Bob Junior is currently in London, laying the foundations for his own transatlantic media empire, which began last month with the launch of Gear, an upmarket men's magazine, financed with the proceeds of the sale of Spin, a music magazine he founded, and which he sold last year for $43m.
It must be tough growing up as the eldest son of a powerful, patrician Sicilian-American whose infamy, a generation ago, dwarfed that of Hugh Hefner. As an 11-year-old walking home from school in London, Bob Jr saw newspaper posters announcing "pornographer to be deported to America" without realising they were talking about his dad.
"I idolised my dad totally when I was a kid," he says. "Of course, I wanted to become the publisher of Penthouse when I grew up." It was a feeling he was to grow out of only slowly, in his twenties.
Born in Manhattan, he spent his childhood in London after his father, then an artist, moved over with his English wife Muriel. Bob Jr retains an Anglicised accent, though with the Italianate emphasis you hear in Scorsese films.
Family life was not, he insists, influenced by the world of Pets of the Month at Daddy's office. "He did a good job of teaching us the difference between fantasy and reality."
Still, some influences have worn off: a bachelor at 43, Mr Guccione Jr is, according to all who know him, a great admirer of women. But for someone who is both a self-made multimillionaire and the son of one of America's brasher tycoons, Bob Jr can be curiously, engagingly insecure. He always wanted to be a writer, he says, but never considered himself good enough. He looks and acts younger than his 43 years, not affecting the authority of middle age; he is unashamed to sound inquisitively naive. But Mr Guccione Jr also has the mercurial intuition of a self-taught man, anticipating questions and answering them with an impressive articulacy.
In his twenties, Bob Jr worked at Penthouse, lining up, as his father wanted, to take control some time in the future. But then he decided that he'd had enough. The key factor wasn't Penthouse itself, towards which he remains ambivalent: "I wasn't ashamed of what my father did, at all. I just don't care for nude magazines because my own life is interesting enough."
Spin, the music magazine he started in 1985, wasn't exactly his own thing at first: it was financed by his father. But three years later, the crisis happened.
"In 1988, Penthouse was under siege from the moral majority and losing sales. It had to rethink its investments and Spin was one of them. At a certain point my father and I... clashed. The rest," he pauses, "was just family matters."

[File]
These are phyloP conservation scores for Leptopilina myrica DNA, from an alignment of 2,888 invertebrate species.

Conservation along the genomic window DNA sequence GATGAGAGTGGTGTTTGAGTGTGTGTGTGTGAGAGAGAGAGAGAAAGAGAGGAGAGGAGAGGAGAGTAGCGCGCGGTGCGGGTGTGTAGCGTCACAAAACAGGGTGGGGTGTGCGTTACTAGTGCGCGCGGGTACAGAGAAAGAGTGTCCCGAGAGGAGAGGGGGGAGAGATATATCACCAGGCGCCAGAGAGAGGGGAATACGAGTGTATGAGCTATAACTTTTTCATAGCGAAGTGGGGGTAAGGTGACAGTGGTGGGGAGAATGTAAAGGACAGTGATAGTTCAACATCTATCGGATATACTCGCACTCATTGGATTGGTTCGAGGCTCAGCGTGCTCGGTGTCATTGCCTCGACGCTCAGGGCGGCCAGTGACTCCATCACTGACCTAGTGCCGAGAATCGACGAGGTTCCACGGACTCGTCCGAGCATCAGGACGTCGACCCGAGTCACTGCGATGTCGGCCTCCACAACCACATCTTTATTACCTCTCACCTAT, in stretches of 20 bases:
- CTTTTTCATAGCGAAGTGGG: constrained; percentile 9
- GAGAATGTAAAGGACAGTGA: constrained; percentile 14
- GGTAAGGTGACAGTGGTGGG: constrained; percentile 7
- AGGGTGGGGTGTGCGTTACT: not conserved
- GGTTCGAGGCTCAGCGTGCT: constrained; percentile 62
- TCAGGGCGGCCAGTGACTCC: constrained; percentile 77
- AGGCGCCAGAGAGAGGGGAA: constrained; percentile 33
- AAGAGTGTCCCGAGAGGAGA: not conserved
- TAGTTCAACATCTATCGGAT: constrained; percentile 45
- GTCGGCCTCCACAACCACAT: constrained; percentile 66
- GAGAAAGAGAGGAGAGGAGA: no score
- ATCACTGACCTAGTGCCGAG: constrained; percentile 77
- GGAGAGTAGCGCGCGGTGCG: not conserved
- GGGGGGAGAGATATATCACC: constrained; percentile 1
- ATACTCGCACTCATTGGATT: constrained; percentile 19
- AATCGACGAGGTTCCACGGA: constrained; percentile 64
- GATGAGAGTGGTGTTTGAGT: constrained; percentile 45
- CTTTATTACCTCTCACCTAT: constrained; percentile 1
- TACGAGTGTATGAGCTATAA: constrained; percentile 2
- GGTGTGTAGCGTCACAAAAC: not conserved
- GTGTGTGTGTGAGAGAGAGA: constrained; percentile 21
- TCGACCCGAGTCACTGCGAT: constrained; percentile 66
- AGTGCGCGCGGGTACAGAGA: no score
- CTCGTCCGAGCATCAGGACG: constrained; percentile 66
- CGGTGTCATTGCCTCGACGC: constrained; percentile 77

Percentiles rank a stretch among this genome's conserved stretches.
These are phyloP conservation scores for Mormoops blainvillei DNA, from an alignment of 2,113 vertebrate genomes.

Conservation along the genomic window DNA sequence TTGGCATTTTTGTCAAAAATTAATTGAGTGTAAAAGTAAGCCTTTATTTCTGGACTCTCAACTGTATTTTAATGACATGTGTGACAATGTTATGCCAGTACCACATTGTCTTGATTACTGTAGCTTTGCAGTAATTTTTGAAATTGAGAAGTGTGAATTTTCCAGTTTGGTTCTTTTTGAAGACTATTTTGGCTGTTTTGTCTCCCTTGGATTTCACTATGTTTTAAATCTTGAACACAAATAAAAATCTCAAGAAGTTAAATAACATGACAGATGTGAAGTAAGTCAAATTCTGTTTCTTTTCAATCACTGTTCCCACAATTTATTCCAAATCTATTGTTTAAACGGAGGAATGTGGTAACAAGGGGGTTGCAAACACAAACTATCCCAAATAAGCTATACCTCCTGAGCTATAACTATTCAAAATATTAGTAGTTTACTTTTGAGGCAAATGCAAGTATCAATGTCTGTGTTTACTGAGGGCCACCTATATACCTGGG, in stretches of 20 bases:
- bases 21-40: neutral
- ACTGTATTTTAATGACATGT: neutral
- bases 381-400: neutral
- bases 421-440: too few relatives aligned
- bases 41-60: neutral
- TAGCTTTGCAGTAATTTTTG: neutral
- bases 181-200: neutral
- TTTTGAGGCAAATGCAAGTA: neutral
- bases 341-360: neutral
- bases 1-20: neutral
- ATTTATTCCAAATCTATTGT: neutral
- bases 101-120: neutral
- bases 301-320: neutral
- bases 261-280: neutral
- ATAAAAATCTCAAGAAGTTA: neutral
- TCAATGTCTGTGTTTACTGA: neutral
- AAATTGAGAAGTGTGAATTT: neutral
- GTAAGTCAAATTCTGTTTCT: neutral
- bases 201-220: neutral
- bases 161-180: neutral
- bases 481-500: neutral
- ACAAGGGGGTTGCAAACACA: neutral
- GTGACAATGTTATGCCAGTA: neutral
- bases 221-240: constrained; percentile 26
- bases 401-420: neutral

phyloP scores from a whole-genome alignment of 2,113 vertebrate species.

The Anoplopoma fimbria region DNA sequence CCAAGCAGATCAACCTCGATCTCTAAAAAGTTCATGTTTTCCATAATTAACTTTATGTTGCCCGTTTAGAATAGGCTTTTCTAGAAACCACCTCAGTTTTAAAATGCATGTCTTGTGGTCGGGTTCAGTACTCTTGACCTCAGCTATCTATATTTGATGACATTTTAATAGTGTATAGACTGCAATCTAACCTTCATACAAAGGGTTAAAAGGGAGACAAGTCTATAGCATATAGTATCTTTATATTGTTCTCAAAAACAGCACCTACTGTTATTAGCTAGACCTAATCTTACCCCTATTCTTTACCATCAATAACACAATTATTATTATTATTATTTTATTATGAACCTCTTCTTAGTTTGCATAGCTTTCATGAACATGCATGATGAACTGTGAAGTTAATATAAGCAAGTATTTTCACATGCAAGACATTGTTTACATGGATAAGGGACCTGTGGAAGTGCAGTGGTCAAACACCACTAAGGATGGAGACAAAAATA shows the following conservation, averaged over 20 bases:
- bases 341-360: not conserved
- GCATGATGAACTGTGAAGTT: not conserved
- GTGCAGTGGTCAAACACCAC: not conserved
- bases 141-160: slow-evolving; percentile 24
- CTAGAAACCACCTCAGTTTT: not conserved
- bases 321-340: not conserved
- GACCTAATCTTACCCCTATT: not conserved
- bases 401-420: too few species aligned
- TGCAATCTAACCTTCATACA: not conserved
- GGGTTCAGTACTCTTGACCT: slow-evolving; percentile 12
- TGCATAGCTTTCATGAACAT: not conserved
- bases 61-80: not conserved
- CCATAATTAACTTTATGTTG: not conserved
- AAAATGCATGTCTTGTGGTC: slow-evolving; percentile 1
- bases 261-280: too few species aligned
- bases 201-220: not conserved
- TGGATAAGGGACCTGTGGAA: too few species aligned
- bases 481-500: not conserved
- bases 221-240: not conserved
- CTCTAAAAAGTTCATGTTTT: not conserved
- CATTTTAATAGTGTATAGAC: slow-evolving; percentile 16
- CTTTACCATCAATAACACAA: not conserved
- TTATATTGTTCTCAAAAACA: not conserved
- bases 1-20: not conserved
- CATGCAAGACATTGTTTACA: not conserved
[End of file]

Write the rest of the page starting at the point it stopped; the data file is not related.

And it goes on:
He will say little more, save that his father gave the staff of Spin, including his son, eight hours to move out of the building, and hasn't spoken a word to him since. The 32-year-old was left without an office or an administrative staff.
"I had to start again. I remember sitting on a roof one day and thinking, `This magazine is my baby; I don't want it to die.' It was very tough, but I was 32 and I thought, if I'm not my own man now, I'll never be. Besides," he says, smiling, "I didn't have much choice, did I? I was unemployed."
Not only was he jobless, but also, after three decades of living for a domineering father, he was fatherless. "I felt abandoned, but if I'd dwelt on it I wouldn't have had the strength to go on."
After nine years of Mr Guccione Jr and his 17 staff putting in 100-hour weeks, Spin had, by last year, become a huge success as an irreverent alternative to Rolling Stone, playing the quirky upstart to its rival's establishment conformism. The musician Quincy Jones bought it for $43m and its founder, who had never been wealthy until then, walked away with $17m.
"I could have just stopped working for the rest of my life," he says, now sounding more like a publishing magnate, "but I love my work, and I want to use my talent."
So, earlier this year, with the help of Sue Douglas, formerly editor of The Sunday Express, Mr Guccione Jr headed closer to the family home with the launch in the United States of Gear, a men's magazine that, he says, "is countering the gaggingly PC men's magazine market in the US, which is characterised by stiffness and humourlessness".
"In the UK nobody's heard of me, but in the States," Mr Guccione Jr says proudly, "I'm well respected in my own terms."
A British version of Gear may be on the cards and Mr Guccione Jr makes no secret of his empire-building ambitions.
"I want to build a large, exciting, adventurous media company," he says. "The magazines will all be fun for the consumer, fun to do. I don't want to start a family of golfing magazines."
The rise of Guccione Minor comes at the same time as the decline of Guccione Major. Penthouse has been making a loss, besieged on one side by the forces of political correctness and on the other by the proliferation of the American hard-core pornography industry. But the son takes no pleasure in his father's troubled times: "If I'd done all this just to show my dad that I can do it too, it would have been too shallow a reason to sustain itself.
"I hear," he adds, "that sometimes he enquires about me from my family - fondly, almost as if I'm dead. But he's never made any comment about what I do.
"I still love him and I hope that deep down he loves me," says the new tycoon. He looks up, gazing through me into the middle distance. "I hope one day we can reconcile."Reuse content